All posts by Mike

Saw 33.7 degrees at the start, day just got nicer and nicer as we rode

How could you not want to be riding on a day like this?
How could you not want to be riding on a day like this?

Just a few of us today; myself, Kevin (not the pilot), JR and Karl. Those not showing up missed a really nice day! Yes, it was cold at the start, and got even-colder as we crossed the San Andreas fault (on Kings right where the bridge crosses the creek, between Josselyn Lane and Tripp Road). I noticed my computer reading 33.7, but according to the Strava download, it hit 32. But as is usually the case, it warmed up nicely as we rode up Kings, a comfy 45 degrees on the middle of the climb, dropping slightly to 43 on Skyline.

Karl and I headed up the first part of Kings a bit faster than Kevin & JR but we waited for them at the park. Dumb. About a mile later Karl and Kevin rode off the front and there was no way I could keep them in sight. But while the climb up Kings kills me, I usually do fine the rest of the ride, improving as it goes, and today was no exception. Would have been nice to get some photos from the iPhone (what’s shown above is a still pulled from the GoPro, so not very high quality), but winter gloves just don’t work so well, no matter how hard you stab at the “shutter button” on the screen, it just won’t “click.”

This morning’s ride was the best Kevin would feel all day; he had gradually-increasing kidney pain while working at the shop and, by 6pm, had to be taken to Kaiser ER, as he has quite a few times over the past few years, for pain management. Finally got him home just past 1am. Kevin will tell anyone who will listen that suffering on a bike is easy compared to the pain of a kidney stone.

Amazing that Kevin rode at all today

The big horse-shoe curve descending West Alpine.
The big horse-shoe curve descending West Alpine.

Once every few months Kevin has what you might call a “kidney event.” He starts feeling pain on his right side during the day, which goes on for a few days at moderate intensity, until one evening it decides it wants to kill him. Not quite literally, but what he goes through often puts him in the ER for 4-6 hours, pumped full of very serious pain meds until it’s under control, usually getting to go home around 1:30am. It’s not fun. Last night was one of those nights, only he wasn’t taken to the ER, he had to deal with it at home. This was partly one of those mean-Dad things, because Dad has noticed this pattern that, whether he goes to the ER or deal with it at home, the episode mostly ends about the same time, 1:30am, and he can finally go to sleep.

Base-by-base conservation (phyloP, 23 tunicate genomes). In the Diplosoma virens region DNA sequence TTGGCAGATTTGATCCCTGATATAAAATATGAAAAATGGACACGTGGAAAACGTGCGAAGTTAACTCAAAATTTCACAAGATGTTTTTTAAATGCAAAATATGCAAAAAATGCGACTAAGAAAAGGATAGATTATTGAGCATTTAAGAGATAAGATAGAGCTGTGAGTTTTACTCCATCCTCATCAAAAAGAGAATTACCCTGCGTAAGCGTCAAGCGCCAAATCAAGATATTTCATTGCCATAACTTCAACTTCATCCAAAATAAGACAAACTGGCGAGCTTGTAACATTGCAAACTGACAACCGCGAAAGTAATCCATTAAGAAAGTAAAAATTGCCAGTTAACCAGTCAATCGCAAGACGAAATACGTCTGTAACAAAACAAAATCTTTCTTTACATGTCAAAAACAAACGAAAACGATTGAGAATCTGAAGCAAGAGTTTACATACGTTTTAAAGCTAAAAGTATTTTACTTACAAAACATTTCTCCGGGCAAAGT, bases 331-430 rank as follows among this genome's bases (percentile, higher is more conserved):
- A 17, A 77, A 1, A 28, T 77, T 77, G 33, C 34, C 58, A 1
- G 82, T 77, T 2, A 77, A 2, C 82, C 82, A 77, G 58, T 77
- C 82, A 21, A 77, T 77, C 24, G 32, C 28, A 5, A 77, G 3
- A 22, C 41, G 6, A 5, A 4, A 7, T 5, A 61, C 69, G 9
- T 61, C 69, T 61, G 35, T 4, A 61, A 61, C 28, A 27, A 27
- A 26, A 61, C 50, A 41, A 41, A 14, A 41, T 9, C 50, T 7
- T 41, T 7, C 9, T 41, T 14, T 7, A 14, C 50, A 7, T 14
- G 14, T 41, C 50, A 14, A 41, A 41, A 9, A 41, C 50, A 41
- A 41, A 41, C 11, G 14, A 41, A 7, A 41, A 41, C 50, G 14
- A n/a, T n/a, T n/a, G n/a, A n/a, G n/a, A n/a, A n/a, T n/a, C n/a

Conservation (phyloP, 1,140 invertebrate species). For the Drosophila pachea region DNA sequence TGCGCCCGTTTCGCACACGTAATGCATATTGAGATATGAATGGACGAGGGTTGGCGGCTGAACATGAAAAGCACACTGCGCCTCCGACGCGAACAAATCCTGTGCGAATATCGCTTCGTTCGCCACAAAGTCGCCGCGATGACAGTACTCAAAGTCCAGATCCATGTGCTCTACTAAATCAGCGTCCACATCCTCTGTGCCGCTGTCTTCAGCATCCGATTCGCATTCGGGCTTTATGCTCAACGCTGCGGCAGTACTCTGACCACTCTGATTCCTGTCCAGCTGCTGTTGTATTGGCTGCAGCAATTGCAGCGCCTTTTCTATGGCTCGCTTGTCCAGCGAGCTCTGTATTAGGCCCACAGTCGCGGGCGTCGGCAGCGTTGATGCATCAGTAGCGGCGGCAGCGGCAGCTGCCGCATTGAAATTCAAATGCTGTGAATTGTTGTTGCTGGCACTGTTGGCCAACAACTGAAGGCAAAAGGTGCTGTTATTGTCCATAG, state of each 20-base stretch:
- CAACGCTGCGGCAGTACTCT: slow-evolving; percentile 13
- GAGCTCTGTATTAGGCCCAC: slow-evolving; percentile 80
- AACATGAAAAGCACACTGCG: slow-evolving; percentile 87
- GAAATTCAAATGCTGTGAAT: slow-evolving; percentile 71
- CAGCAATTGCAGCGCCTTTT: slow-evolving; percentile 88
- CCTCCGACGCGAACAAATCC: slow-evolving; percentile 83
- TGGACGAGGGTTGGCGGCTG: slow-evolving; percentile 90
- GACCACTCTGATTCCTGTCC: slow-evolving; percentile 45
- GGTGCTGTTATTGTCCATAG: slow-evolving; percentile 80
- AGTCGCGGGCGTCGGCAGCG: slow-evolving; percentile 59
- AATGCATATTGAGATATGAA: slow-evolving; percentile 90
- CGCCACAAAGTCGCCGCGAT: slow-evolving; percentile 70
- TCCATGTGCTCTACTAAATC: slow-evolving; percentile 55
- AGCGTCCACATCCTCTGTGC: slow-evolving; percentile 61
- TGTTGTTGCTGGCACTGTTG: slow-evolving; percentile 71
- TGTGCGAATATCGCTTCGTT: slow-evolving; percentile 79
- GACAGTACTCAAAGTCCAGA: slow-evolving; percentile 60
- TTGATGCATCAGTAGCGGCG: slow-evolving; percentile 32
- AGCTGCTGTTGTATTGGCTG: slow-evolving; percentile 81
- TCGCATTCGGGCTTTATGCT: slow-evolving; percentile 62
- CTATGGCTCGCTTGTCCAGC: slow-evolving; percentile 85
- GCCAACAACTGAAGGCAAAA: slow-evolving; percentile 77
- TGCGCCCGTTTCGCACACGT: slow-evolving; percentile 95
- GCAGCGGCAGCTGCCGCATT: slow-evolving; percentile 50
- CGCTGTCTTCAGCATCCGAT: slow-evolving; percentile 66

A pair of cyclists stranded when one of their chains had broken. Fortunately I carry a chain tool and was able to get them back on their way. Note to self: Carry one of those individually-packed hand cleaning wipes we sell at the store!
A pair of cyclists stranded when one of their chains had broken. Fortunately I carry a chain tool and was able to get them back on their way. Note to self: Carry one of those individually-packed hand cleaning wipes we sell at the store!

Truthfully, I was surprised that Kevin was in any shape to ride this morning. It did take a bit to get going, and he did have a moderate amount of background pain, with the occasional spike to something nasty. We started out thinking of doing a mostly-flat loop down to our Los Altos store & back, but as we passed Old LaHonda, forcing our bikes to not take the right turn up the hill (they’re kinda programmed to do so), Kevin suggested riding up Page Mill as far as Moody, and then heading back down to Los Altos. I said yeah, we could do that, but if we survive OK that far, why not just keep going?

So that’s what we did, we kept going up Page Mill. Certainly not at a very fast pace; Kevin’s pain increases when he stands. But he made it to Skyline, and once there, continued down the other side to LaHonda, then back up 84 & West Old LaHonda before descending back down into Woodside and home.

Not a big ride; just under 50 miles, less than 4800ft of climbing. Nothing like last week’s ride to Santa Cruz! But if you measure success not by what you actually accomplished but rather by minimizing the difference between the best you could have done and what you actually did, then this was a very successful ride.